On February 27, 2013, the U.S. Court of Appeals for the Federal Circuit affirmed (pdf) the dismissal of a Fifth Amendment takings claim based on the finding that the claim was "not ripe." The claim is unusual because it arose in the context of the federal Endangered Species Act (ESA).
Casitas Municipal Water District (Casitas) has a contract with the federal Bureau of Reclamation and a license with the State of California authorizing it to divert water for the Ventura River Project (Project). The contract with the Bureau of Reclamation states that Casitas "shall have the perpetual right to use all water that becomes available through the construction and operation of the Project." The license with the State of California provides that Casitas may divert up to 107,800 acre-feet of water per year from the Ventura River and other tributaries and to put up to 28,500 acre-feet of water per year to beneficial use for the Project.
After the West Coast steelhead trout (Oncorhynchus mykiss) was listed as an endangered species, and in order to avoid potential liability under section 9 of the ESA , the Bureau of Reclamation consulted with the National Marine Fisheries Service. The consultation ended when the National Marine Fisheries Service issued a biological opinion for the Project. To avoid liability under the ESA, the biological opinion provided, among other things, that a fish ladder be constructed and that a flow regime be implemented to increase the amount of water running through the fish ladder during the steelhead migration period.
In 2005, Casitas filed an action against the United States in the U.S. Court of Federal Claims alleging that it had lost water as a result of the conditions imposed on the operation of the Project, and therefore the United States had taken its property without just compensation. While the Court of Federal Claims initially dismissed the claim, the Federal Circuit reversed and remanded the matter so that the lower court could analyze the claim under the "physical takings rubric."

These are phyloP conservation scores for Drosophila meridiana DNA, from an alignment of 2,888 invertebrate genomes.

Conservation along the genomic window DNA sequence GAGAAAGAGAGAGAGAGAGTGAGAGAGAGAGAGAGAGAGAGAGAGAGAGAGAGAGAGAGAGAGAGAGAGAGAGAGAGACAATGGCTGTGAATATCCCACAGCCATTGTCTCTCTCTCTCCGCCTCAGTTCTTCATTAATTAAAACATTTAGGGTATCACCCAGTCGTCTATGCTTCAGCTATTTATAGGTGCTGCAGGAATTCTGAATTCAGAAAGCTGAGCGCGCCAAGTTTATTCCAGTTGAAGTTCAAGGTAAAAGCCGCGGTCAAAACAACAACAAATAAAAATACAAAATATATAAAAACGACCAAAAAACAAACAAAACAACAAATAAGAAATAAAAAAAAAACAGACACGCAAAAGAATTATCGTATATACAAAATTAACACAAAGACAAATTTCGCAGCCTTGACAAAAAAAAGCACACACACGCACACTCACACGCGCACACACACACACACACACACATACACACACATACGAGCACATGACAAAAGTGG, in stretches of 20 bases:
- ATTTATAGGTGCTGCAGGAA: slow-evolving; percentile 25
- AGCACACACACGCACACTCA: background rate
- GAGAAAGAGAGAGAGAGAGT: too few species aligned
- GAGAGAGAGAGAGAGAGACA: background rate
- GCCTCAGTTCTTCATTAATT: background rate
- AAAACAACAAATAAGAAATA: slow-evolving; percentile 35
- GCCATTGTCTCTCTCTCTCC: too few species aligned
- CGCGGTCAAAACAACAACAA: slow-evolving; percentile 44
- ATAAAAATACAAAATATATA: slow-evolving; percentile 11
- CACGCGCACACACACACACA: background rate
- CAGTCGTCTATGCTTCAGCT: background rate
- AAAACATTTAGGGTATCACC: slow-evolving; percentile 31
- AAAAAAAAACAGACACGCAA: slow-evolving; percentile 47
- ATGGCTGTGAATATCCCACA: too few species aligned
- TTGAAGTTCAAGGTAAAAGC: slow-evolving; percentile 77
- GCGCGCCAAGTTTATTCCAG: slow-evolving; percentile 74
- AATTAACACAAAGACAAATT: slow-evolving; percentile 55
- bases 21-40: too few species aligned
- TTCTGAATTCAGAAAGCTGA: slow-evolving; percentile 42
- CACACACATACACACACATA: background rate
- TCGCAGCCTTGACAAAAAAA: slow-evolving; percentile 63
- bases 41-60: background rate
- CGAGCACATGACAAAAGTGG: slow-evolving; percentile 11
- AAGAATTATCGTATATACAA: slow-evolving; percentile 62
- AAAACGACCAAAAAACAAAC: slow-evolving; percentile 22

On remand, Casitas asserted at trial that operation of the fish ladder deprived it of 3,942 acre-feet of water on an annual basis. Casitas did not demonstrate, however, that this foregone water would have otherwise been put to a beneficial use. Specifically, the Court of Federal Claims found that Casitas failed to demonstrate that its customers (whether actual or potential) received less water as a result of the operating criteria. Therefore, the Court of Federal Claims held that the takings claim was not ripe, and dismissed the complaint without prejudice.
On appeal, now for the second time, the Federal Circuit affirmed the decision of the lower court. On appeal, both Casitas and the United States conceded that the property right involved was limited to "beneficial use." Casitas, asserted, however, that beneficial use included the mere storage of water or diversion to storage of water. Relying on California precedent, the Federal Circuit disagreed.
While the Federal Circuit affirmed the decision of the lower court, this story is not necessarily over. As held by the lower court and the Federal Circuit, a takings claim will be ripe if the operating criteria impinge on Casitas' right to beneficial use. The Federal Circuit also explained that because the taking would be analyzed as a physical taking, the statute of limitations with respect to the taking will not begin to accrue until there has been a reduction in Casitas' right to beneficial use. Therefore, there is still the distinct possibility that a federal court will find that implementation of a biological opinion can result in a compensable taking under the Fifth Amendment.
Ben Rubin assists developers, public agencies, landowners and corporate clients on a variety of complex land use and environmental matters. He counsels clients on matters dealing with the Federal and State Endangered Species Act ...
Nossaman’s Endangered Species Law & Policy blog focuses on news, events, and policies affecting endangered species issues in California and throughout the United States. Topics include listing and critical habitat decisions, conservation and recovery planning, inter-agency consultation, and related developments in law, policy, and science. We also inform readers about regulatory and legislative developments, as well as key court decisions.
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